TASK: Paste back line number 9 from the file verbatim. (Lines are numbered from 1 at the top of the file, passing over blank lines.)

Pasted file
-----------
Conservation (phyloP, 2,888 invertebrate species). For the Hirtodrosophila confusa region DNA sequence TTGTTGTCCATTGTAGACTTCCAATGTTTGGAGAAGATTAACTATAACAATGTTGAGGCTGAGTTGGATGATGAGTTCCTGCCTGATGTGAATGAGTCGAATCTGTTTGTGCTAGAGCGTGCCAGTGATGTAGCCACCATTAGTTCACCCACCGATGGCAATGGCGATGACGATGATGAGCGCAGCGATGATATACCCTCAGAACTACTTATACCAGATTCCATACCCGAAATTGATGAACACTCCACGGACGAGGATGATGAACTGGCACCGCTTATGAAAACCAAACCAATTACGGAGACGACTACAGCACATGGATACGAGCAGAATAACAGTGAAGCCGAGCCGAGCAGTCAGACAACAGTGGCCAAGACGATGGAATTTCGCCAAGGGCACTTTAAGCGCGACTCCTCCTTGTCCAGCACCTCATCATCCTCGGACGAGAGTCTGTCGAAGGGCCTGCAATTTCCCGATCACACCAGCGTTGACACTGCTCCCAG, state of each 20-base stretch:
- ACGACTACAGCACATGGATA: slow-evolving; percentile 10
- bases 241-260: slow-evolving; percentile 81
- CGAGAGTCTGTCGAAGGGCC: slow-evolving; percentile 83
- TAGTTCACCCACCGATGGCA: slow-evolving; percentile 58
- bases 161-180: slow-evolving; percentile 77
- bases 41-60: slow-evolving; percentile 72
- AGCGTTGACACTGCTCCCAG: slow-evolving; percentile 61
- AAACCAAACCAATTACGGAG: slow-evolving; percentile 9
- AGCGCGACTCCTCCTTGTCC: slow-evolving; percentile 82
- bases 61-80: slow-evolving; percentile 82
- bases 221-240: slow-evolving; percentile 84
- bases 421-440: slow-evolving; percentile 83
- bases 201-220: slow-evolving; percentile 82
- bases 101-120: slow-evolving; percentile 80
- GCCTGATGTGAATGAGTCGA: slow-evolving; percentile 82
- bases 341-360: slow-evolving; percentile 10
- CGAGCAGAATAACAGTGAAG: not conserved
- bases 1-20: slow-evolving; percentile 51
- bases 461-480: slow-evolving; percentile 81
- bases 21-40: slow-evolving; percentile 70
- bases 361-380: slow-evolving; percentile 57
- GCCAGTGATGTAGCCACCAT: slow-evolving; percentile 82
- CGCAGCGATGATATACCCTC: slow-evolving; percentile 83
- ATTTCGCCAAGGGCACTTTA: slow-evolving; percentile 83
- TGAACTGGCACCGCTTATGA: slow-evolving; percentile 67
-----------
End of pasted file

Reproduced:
- AAACCAAACCAATTACGGAG: slow-evolving; percentile 9